Inquiries underway into the sex abuse of children in institutions have triggered trauma in abuse victims across Gippsland.
Gippsland Centre Against Sexual Assault chief executive Fiona Boyle said the Royal Commission into Institutional Responses to Child Sexual Assault and the Victorian parliamentary inquiry into Child Sex Abuse were having an impact in the local community and had led to an increase in the demand on her organisation’s services.
Ms Boyle said GCASA had been “relatively prepared” for the response the inquires would trigger in victims who would then require therapeutic care or, at the least, information on the inquiries’ processes.
“What is really concerning for us though was the extent of cover ups of abuse that took place here, with people being moved from parish to parish without addressing the issues and creating pockets of abuse,” she said.
While sex abuse had occurred in a range of Gippsland’s institutions Ms Boyle said the church “gets a particular focus” because of “widespread cover-ups” and “abuse being perpetrated by authority figures”.
“People go to church for a sense of community and belonging so when the abuse occurs in that context the impacts are so damaging,” she said, adding she “would not be surprised” if the abuse that took place locally had caused some victims to take their own lives.
Ms Boyle said some local victims making contact with GCASA had been to the police but others had not.
She said some sought counselling support, but others just wanted information and some wanted to make submissions to the Royal Commission while others “are just finding they can’t get away from the reminders of what has happened to them because of all the publicity (around the inquiries)”.
GCASA formed an advisory committee to manage its response to the needs of Gippsland’s victims and had sought government funding for the provision of an additional counsellor during the next four years while the Commonwealth inquiry, in particular, rolled out across the country, Ms Boyle said.
She said the Federal Government had recognised publicity of the inquiries would trigger responses in victims and had set up a national counselling service 1800 737 732.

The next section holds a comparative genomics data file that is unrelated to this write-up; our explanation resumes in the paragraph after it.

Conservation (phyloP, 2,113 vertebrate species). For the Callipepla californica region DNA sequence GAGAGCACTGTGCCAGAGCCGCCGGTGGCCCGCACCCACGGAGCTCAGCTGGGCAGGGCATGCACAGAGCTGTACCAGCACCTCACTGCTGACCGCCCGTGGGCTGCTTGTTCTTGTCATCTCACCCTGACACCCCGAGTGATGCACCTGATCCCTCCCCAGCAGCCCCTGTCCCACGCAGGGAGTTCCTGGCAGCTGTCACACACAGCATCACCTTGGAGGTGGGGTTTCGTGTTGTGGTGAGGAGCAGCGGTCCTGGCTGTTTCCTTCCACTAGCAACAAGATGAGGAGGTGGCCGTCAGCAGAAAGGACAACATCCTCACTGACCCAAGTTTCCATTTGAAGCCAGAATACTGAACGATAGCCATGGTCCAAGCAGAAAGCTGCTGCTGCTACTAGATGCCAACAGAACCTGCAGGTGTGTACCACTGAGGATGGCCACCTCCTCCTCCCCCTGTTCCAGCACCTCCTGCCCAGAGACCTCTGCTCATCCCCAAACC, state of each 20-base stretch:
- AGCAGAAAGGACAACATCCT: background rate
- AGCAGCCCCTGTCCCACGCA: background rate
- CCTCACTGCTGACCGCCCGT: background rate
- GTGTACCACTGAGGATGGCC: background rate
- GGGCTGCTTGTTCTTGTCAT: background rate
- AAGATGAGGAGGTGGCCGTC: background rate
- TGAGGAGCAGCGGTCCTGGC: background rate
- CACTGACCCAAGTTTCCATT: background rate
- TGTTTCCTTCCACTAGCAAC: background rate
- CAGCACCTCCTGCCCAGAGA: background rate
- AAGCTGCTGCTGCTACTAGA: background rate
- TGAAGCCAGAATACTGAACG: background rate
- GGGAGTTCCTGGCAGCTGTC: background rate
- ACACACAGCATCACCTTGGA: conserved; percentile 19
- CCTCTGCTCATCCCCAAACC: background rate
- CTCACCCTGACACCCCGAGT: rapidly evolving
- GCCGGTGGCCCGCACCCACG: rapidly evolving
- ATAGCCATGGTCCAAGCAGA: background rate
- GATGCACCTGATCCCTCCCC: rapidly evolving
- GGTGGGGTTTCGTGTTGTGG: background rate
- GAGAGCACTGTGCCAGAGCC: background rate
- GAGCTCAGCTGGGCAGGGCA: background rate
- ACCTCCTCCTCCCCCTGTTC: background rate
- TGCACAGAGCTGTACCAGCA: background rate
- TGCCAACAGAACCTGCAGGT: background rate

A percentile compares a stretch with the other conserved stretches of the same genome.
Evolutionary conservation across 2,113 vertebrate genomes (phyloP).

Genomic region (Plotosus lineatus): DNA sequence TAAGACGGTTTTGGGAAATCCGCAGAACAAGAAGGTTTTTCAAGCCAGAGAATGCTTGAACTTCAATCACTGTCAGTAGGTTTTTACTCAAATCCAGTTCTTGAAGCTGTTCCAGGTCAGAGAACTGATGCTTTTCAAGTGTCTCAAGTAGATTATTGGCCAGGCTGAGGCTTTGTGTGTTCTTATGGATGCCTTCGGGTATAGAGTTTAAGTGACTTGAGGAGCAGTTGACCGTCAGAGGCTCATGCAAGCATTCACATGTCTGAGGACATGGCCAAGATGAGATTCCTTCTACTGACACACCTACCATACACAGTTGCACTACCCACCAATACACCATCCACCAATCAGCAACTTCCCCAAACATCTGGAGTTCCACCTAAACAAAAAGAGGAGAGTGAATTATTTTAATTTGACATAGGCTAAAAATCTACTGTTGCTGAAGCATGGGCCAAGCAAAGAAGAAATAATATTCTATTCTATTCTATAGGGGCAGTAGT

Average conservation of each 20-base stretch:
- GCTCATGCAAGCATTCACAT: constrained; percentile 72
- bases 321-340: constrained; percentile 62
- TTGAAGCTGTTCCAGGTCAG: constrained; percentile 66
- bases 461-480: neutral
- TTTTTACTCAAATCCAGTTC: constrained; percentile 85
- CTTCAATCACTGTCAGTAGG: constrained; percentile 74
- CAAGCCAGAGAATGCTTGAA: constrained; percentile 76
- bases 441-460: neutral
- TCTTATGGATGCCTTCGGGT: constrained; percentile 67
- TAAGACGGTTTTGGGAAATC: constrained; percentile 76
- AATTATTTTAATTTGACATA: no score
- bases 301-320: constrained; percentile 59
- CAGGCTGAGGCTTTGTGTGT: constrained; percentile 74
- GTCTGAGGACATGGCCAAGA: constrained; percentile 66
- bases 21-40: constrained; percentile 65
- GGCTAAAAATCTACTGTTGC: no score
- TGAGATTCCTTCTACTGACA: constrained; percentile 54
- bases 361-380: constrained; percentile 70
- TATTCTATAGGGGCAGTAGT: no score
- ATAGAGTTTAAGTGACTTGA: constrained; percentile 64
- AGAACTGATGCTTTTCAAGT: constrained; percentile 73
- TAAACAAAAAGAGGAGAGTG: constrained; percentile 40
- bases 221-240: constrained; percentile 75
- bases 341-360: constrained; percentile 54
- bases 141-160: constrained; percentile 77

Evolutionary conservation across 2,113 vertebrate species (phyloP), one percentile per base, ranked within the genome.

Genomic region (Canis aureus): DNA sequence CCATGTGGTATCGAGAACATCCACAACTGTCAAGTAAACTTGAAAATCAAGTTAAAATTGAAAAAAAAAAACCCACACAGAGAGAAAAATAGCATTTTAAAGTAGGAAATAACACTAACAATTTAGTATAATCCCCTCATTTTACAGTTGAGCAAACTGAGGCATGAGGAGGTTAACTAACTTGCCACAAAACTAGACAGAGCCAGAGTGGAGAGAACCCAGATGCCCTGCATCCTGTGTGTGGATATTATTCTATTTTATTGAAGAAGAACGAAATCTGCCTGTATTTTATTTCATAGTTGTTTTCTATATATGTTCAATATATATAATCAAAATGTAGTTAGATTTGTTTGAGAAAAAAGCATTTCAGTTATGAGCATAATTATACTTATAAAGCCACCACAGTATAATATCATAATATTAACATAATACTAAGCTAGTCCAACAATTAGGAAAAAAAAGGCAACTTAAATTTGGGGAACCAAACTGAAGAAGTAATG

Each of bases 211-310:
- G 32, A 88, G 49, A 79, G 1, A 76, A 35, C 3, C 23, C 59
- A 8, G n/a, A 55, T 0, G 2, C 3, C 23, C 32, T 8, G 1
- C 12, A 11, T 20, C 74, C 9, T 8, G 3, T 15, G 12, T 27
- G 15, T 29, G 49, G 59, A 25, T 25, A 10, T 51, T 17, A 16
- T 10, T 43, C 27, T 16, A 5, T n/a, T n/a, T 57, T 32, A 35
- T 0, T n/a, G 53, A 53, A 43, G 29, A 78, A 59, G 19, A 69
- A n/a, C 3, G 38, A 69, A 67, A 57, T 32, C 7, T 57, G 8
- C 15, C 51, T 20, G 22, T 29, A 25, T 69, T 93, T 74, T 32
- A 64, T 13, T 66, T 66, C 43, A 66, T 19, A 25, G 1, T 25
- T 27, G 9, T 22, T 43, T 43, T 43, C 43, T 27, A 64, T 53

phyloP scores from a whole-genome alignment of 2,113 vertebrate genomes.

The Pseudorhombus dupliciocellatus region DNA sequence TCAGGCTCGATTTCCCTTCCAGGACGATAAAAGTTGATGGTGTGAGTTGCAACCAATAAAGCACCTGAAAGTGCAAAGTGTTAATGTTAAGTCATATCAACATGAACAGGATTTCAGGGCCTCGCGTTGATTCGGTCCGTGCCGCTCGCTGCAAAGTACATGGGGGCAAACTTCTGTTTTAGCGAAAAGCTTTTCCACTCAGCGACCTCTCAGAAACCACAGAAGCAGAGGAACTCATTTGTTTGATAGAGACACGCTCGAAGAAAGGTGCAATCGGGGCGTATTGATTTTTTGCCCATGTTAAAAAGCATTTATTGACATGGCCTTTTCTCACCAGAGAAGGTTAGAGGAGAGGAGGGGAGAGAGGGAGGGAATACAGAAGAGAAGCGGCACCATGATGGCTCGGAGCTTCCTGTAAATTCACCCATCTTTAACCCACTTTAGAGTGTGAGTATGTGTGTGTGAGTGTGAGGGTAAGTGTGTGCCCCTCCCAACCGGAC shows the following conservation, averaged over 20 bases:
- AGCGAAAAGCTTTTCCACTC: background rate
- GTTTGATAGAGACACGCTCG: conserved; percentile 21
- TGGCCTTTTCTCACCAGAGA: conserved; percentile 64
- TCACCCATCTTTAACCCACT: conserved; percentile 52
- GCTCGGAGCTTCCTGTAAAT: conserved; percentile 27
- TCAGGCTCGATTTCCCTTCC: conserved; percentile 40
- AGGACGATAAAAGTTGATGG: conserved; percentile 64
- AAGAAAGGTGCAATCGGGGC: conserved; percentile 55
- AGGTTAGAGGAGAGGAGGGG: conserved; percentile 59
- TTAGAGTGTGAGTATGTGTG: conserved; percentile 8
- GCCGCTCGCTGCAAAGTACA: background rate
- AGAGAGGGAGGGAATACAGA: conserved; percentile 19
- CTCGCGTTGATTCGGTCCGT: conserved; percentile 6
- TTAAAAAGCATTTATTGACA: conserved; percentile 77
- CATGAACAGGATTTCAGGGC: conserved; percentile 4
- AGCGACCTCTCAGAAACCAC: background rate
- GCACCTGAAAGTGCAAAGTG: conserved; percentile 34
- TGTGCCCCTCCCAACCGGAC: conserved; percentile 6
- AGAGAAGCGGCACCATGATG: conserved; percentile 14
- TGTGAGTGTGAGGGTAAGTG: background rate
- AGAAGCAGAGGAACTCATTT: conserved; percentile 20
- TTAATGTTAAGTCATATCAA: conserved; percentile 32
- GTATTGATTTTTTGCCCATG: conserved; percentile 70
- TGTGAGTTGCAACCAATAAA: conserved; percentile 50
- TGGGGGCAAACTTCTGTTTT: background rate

GCASA had supported its clients making submissions to the Victorian parliamentary inquiry and had contributed to the statewide CASA submission, Ms Boyle said.
The submission called for the stories of victims of intergenerational sex abuse to be heard and recognised by the inquiry.
“If someone is abused by their father who was abused within the church, that is an intergenerational aspect of the ramifications of what took place,” Ms Boyle said.
“We know there needs to be limits (on what the inquiry can handle) but we think it is important to recognise how the abuse continues.”
With Victoria expected to be the last state to host the Royal Commission given it has its own parliamentary inquiry already underway, Ms Boyle said GCASA had time to assist clients in preparing submissions and intended to commence information sessions before the end of the year.
Information sessions would aim to advise people “of what the Commission is looking for and does their story fit within the terms of reference”.
If funding was forthcoming GCASA would implement a host of supports before and after the Commission’s submission period, Ms Boyle said.
In the meantime a tip sheet will be distributed in coming months guiding the wider community on how to “help those who need it”.
Ms Boyle said the community would be asked to “share the burden” of victims.
The tip sheet asks people to “listen to victims, not judge them”, “name sexual assault” by recognising it for what it is, “respond in an appropriate way” and “help to make connections for that person” in the community.
Anyone seeking more information should phone GCASA on 5134 3922.
Support is available for anyone who may be distressed by phoning Lifeline on 131 114.